Michel Foucault: It s meaningless to speak in the name of - or against - reason, truth or knowledge. (the against is thrown in only to cover his bases as a consistently critical viewpoint would be a reasoned position)

Frank Lentricchia: Postmodernism seeks not to find the foundation of truth but to exercise power for the purpose of social change.

Stanley Fish: Deconstruction relieves me of the obligation to be right...and demands only that I be interesting.

Jacques Derrida: Deconstruction never had meaning or interest...than as a radicalization...in the spirit of a certain Marxism.

These are from the just introduction to Explaining Postmodernism by Stephen Hicks, a great resource if you want to be able to pick apart the nonsensical, hipster bullshit using their own claims and statements to show how flawed it is as a philosophy and how insidious as a form of insurgent politics.

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lTentacleMonsterl [S] -1 points ago +3 / -4

Full context paints a different picture, though I wouldn't say it would matter either way.

Foucault: "There is no Knowledge, there are knowledges. There is no Reason, there are rationalities. And so, just as it is meaningless to speak in the name of - or against - Reason, Truth, or Knowledge, so it is meaningless to engage in Politics. The idea that there is one true politics that will lead us to our salvation is a dangerous lie, as the Soviet experience will attest"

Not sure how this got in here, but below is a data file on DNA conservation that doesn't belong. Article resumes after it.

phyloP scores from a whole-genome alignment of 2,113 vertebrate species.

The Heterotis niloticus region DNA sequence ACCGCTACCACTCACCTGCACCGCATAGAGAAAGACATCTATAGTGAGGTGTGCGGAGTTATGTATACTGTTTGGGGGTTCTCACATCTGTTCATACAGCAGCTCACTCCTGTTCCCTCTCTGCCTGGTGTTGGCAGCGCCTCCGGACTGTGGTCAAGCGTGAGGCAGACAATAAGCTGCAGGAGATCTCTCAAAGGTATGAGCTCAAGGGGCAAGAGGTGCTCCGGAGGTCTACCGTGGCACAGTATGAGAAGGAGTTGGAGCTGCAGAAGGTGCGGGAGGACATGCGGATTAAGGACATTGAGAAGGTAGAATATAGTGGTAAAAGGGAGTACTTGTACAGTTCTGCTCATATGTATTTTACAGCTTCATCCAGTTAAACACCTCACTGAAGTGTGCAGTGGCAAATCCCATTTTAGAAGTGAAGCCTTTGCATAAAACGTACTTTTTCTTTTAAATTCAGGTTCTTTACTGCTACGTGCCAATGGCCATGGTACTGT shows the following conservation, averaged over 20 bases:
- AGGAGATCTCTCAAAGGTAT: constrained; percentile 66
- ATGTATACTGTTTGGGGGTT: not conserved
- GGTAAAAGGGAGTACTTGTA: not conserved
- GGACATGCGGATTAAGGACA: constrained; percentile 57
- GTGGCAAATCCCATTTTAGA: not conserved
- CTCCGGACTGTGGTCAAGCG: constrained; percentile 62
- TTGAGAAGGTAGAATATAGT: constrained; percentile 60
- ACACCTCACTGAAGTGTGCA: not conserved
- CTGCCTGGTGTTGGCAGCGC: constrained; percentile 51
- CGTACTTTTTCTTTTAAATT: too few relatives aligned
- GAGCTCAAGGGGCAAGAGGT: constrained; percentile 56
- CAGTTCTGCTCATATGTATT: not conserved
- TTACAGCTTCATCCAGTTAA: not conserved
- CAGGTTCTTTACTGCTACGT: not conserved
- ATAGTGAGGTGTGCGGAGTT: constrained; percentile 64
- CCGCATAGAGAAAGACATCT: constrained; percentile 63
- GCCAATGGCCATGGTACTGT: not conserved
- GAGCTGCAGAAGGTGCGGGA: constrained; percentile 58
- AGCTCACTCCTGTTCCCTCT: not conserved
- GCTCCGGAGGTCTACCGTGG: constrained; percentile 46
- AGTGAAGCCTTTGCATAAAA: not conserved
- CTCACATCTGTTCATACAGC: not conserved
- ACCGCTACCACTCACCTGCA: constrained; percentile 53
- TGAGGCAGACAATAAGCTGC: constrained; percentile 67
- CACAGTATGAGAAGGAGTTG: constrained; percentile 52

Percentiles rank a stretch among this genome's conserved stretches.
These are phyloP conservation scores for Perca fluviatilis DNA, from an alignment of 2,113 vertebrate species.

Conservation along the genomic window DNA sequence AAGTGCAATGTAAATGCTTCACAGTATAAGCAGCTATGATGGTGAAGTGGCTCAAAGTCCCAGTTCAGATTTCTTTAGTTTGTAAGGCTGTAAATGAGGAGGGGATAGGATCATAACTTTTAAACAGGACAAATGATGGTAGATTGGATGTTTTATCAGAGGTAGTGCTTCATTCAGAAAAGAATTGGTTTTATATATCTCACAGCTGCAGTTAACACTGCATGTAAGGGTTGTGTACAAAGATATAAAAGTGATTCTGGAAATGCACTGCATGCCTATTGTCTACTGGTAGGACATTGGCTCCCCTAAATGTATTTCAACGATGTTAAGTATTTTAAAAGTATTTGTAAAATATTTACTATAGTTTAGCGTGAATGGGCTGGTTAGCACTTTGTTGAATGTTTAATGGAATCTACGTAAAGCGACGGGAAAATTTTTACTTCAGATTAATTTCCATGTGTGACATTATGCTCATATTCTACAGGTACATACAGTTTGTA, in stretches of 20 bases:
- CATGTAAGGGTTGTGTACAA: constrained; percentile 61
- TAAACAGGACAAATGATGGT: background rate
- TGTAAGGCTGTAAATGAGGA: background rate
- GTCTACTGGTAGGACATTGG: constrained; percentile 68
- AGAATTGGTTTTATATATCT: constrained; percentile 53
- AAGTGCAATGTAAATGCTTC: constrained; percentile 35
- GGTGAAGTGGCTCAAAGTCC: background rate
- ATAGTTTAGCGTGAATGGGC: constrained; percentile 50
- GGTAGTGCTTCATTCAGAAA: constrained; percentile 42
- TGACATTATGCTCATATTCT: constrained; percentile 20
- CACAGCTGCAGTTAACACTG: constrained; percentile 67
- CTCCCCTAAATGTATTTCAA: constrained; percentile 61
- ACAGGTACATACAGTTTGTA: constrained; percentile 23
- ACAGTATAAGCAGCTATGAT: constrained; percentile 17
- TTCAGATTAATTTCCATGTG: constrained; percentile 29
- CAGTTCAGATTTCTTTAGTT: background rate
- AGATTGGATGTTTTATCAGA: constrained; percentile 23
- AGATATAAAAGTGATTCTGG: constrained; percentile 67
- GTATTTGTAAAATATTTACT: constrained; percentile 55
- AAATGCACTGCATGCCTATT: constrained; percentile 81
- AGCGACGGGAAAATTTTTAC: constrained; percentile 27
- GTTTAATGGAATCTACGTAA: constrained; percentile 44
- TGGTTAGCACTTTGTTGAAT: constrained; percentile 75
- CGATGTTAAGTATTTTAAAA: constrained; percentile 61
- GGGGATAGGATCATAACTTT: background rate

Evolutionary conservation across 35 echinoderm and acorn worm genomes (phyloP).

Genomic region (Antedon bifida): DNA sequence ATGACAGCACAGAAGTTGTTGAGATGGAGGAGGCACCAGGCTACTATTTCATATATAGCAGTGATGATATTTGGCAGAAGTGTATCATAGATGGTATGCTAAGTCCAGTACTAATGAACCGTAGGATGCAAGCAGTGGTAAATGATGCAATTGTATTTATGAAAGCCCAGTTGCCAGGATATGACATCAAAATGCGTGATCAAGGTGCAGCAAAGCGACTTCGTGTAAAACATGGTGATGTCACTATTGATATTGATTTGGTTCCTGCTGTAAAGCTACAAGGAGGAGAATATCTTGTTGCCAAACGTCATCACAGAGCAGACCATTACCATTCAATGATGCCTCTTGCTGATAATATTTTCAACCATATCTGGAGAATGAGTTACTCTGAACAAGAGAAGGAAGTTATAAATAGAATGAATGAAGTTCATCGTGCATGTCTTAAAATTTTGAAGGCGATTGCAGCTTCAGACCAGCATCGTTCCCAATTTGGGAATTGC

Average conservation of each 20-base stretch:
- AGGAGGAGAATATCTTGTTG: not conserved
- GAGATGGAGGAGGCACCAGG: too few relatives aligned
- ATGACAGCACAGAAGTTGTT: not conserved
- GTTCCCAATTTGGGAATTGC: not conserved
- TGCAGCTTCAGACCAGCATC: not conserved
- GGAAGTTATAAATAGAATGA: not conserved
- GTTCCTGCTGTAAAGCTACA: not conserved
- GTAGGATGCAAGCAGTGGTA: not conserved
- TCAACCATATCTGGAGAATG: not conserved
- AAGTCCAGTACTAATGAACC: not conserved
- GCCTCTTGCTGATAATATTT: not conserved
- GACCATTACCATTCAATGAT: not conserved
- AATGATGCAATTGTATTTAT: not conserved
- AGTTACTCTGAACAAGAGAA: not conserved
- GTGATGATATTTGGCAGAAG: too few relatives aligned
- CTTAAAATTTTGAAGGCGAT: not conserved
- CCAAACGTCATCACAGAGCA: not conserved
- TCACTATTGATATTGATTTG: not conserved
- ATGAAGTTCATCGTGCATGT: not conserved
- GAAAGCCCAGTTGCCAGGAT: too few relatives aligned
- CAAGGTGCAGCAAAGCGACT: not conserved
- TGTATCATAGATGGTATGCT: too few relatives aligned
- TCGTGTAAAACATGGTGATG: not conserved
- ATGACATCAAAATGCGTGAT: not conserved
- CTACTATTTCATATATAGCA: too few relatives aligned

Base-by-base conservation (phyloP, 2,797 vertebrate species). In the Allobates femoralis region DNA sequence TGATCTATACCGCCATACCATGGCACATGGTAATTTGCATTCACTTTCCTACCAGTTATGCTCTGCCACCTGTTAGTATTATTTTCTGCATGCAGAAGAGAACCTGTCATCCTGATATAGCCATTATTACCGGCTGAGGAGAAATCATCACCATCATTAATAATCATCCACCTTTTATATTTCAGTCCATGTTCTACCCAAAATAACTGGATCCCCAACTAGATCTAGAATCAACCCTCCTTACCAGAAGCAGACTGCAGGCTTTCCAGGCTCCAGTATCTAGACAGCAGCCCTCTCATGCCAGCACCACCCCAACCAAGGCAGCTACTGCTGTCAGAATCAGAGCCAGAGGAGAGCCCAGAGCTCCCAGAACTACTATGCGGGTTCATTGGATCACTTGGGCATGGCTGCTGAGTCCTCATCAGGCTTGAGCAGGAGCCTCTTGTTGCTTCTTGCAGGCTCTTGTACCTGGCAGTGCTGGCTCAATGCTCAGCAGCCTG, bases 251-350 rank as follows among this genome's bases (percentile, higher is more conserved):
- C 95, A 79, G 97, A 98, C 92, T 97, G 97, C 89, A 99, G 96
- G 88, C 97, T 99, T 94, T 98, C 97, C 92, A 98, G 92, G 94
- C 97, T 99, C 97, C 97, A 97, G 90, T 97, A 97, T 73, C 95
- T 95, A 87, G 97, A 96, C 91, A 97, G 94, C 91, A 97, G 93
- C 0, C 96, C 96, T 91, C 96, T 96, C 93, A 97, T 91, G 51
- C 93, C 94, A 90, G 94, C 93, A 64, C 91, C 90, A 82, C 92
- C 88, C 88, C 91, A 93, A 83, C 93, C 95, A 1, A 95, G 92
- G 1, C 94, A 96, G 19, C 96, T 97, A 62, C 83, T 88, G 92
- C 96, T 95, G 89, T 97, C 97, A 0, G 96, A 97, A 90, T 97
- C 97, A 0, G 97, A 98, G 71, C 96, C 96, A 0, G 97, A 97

Frank "In the old sense of the word, Marxism is not a 'true' theory ... I am ready to set aside the classical claim of philosophy for representational adequacy. In its place, I am ready to urge a materialist view that theory does its representing with a purpose. This sort of theory seeks not to find the foundation and the conditions of truth but to exercise power for the purpose of social change. It says there is no such thing as eternally 'true' theory. It says that theories are generated only in history - no theory comes from outside - for the purpose of generating more history in a certain way: generating the history we want."

Fish denounced that line.

Derrida: "This nostalgic note is struck time and again in Specters of Marx and Moscou aller-retour, which deserve permanent places in the crowded pantheon of bizarre Marxist apologetics. In the latter book Derrida declares that “deconstruction never had meaning or interest, at least in my eyes, than as a radicalization, that is to say, also within the tradition of a certain Marxism, in a certain spirit of Marxism.” Not, of course, that he wishes to defend anything Marx himself actually wrote or believed. He declares Marx’s economics to be rubbish and his philosophy of history a dangerous myth."

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Glagaire 9 points ago +9 / -0